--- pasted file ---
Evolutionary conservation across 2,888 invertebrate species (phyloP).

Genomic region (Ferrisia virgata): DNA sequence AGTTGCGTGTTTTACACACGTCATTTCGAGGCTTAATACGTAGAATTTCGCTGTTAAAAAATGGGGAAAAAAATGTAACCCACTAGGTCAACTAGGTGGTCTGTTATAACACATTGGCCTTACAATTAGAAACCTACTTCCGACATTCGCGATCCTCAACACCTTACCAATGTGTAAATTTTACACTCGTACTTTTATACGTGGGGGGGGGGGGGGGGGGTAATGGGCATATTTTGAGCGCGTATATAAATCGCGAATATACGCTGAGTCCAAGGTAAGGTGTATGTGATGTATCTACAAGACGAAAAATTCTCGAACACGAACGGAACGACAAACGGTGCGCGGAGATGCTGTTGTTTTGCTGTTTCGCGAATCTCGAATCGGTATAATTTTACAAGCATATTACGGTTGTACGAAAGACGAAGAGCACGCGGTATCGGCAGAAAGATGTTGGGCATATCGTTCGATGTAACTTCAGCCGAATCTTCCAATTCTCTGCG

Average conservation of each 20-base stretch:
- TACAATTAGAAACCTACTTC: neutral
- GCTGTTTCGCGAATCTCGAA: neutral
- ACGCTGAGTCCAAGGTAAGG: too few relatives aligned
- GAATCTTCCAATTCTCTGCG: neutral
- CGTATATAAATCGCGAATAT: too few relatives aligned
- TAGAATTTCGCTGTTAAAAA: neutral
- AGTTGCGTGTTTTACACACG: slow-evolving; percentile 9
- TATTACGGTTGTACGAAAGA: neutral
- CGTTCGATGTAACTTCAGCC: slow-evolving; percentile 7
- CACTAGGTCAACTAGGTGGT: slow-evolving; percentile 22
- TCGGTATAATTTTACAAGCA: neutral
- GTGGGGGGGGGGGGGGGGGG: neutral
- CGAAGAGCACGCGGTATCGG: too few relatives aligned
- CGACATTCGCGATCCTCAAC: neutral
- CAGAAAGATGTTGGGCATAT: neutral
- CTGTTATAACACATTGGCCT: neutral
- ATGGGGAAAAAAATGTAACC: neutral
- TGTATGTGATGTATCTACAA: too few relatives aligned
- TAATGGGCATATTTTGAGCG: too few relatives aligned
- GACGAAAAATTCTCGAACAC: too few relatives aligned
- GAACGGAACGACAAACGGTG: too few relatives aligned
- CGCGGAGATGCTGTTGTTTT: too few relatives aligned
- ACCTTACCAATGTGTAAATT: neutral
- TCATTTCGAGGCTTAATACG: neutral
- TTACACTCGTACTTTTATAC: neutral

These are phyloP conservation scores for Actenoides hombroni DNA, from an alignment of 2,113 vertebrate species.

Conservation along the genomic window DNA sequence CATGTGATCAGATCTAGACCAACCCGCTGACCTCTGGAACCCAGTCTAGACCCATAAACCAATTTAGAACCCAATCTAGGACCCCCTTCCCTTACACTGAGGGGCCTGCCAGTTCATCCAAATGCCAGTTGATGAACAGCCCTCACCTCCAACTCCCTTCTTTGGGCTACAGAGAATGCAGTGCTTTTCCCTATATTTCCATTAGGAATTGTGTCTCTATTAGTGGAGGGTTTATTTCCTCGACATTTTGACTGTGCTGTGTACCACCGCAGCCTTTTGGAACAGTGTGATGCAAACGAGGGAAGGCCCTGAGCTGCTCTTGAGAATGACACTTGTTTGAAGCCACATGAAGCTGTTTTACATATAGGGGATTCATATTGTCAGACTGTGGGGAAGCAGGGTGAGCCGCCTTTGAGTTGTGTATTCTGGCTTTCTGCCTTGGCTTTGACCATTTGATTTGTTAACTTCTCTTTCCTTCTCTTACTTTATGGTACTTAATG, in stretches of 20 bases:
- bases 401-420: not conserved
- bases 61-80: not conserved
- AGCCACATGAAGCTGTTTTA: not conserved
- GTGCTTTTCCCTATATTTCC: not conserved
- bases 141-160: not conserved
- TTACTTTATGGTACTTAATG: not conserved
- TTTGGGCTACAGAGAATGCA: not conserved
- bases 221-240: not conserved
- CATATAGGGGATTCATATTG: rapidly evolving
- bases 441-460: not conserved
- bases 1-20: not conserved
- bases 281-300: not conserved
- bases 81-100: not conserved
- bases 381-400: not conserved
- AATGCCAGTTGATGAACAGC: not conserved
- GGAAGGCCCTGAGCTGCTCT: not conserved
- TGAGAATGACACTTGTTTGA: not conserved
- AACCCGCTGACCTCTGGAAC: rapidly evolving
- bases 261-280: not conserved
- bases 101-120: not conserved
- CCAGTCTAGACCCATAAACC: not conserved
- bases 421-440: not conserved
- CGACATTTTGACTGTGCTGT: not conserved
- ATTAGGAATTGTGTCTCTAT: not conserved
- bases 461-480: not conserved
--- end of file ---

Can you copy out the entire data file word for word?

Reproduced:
Evolutionary conservation across 2,888 invertebrate species (phyloP).

Genomic region (Ferrisia virgata): DNA sequence AGTTGCGTGTTTTACACACGTCATTTCGAGGCTTAATACGTAGAATTTCGCTGTTAAAAAATGGGGAAAAAAATGTAACCCACTAGGTCAACTAGGTGGTCTGTTATAACACATTGGCCTTACAATTAGAAACCTACTTCCGACATTCGCGATCCTCAACACCTTACCAATGTGTAAATTTTACACTCGTACTTTTATACGTGGGGGGGGGGGGGGGGGGTAATGGGCATATTTTGAGCGCGTATATAAATCGCGAATATACGCTGAGTCCAAGGTAAGGTGTATGTGATGTATCTACAAGACGAAAAATTCTCGAACACGAACGGAACGACAAACGGTGCGCGGAGATGCTGTTGTTTTGCTGTTTCGCGAATCTCGAATCGGTATAATTTTACAAGCATATTACGGTTGTACGAAAGACGAAGAGCACGCGGTATCGGCAGAAAGATGTTGGGCATATCGTTCGATGTAACTTCAGCCGAATCTTCCAATTCTCTGCG

Average conservation of each 20-base stretch:
- TACAATTAGAAACCTACTTC: neutral
- GCTGTTTCGCGAATCTCGAA: neutral
- ACGCTGAGTCCAAGGTAAGG: too few relatives aligned
- GAATCTTCCAATTCTCTGCG: neutral
- CGTATATAAATCGCGAATAT: too few relatives aligned
- TAGAATTTCGCTGTTAAAAA: neutral
- AGTTGCGTGTTTTACACACG: slow-evolving; percentile 9
- TATTACGGTTGTACGAAAGA: neutral
- CGTTCGATGTAACTTCAGCC: slow-evolving; percentile 7
- CACTAGGTCAACTAGGTGGT: slow-evolving; percentile 22
- TCGGTATAATTTTACAAGCA: neutral
- GTGGGGGGGGGGGGGGGGGG: neutral
- CGAAGAGCACGCGGTATCGG: too few relatives aligned
- CGACATTCGCGATCCTCAAC: neutral
- CAGAAAGATGTTGGGCATAT: neutral
- CTGTTATAACACATTGGCCT: neutral
- ATGGGGAAAAAAATGTAACC: neutral
- TGTATGTGATGTATCTACAA: too few relatives aligned
- TAATGGGCATATTTTGAGCG: too few relatives aligned
- GACGAAAAATTCTCGAACAC: too few relatives aligned
- GAACGGAACGACAAACGGTG: too few relatives aligned
- CGCGGAGATGCTGTTGTTTT: too few relatives aligned
- ACCTTACCAATGTGTAAATT: neutral
- TCATTTCGAGGCTTAATACG: neutral
- TTACACTCGTACTTTTATAC: neutral

These are phyloP conservation scores for Actenoides hombroni DNA, from an alignment of 2,113 vertebrate species.

Conservation along the genomic window DNA sequence CATGTGATCAGATCTAGACCAACCCGCTGACCTCTGGAACCCAGTCTAGACCCATAAACCAATTTAGAACCCAATCTAGGACCCCCTTCCCTTACACTGAGGGGCCTGCCAGTTCATCCAAATGCCAGTTGATGAACAGCCCTCACCTCCAACTCCCTTCTTTGGGCTACAGAGAATGCAGTGCTTTTCCCTATATTTCCATTAGGAATTGTGTCTCTATTAGTGGAGGGTTTATTTCCTCGACATTTTGACTGTGCTGTGTACCACCGCAGCCTTTTGGAACAGTGTGATGCAAACGAGGGAAGGCCCTGAGCTGCTCTTGAGAATGACACTTGTTTGAAGCCACATGAAGCTGTTTTACATATAGGGGATTCATATTGTCAGACTGTGGGGAAGCAGGGTGAGCCGCCTTTGAGTTGTGTATTCTGGCTTTCTGCCTTGGCTTTGACCATTTGATTTGTTAACTTCTCTTTCCTTCTCTTACTTTATGGTACTTAATG, in stretches of 20 bases:
- bases 401-420: not conserved
- bases 61-80: not conserved
- AGCCACATGAAGCTGTTTTA: not conserved
- GTGCTTTTCCCTATATTTCC: not conserved
- bases 141-160: not conserved
- TTACTTTATGGTACTTAATG: not conserved
- TTTGGGCTACAGAGAATGCA: not conserved
- bases 221-240: not conserved
- CATATAGGGGATTCATATTG: rapidly evolving
- bases 441-460: not conserved
- bases 1-20: not conserved
- bases 281-300: not conserved
- bases 81-100: not conserved
- bases 381-400: not conserved
- AATGCCAGTTGATGAACAGC: not conserved
- GGAAGGCCCTGAGCTGCTCT: not conserved
- TGAGAATGACACTTGTTTGA: not conserved
- AACCCGCTGACCTCTGGAAC: rapidly evolving
- bases 261-280: not conserved
- bases 101-120: not conserved
- CCAGTCTAGACCCATAAACC: not conserved
- bases 421-440: not conserved
- CGACATTTTGACTGTGCTGT: not conserved
- ATTAGGAATTGTGTCTCTAT: not conserved
- bases 461-480: not conserved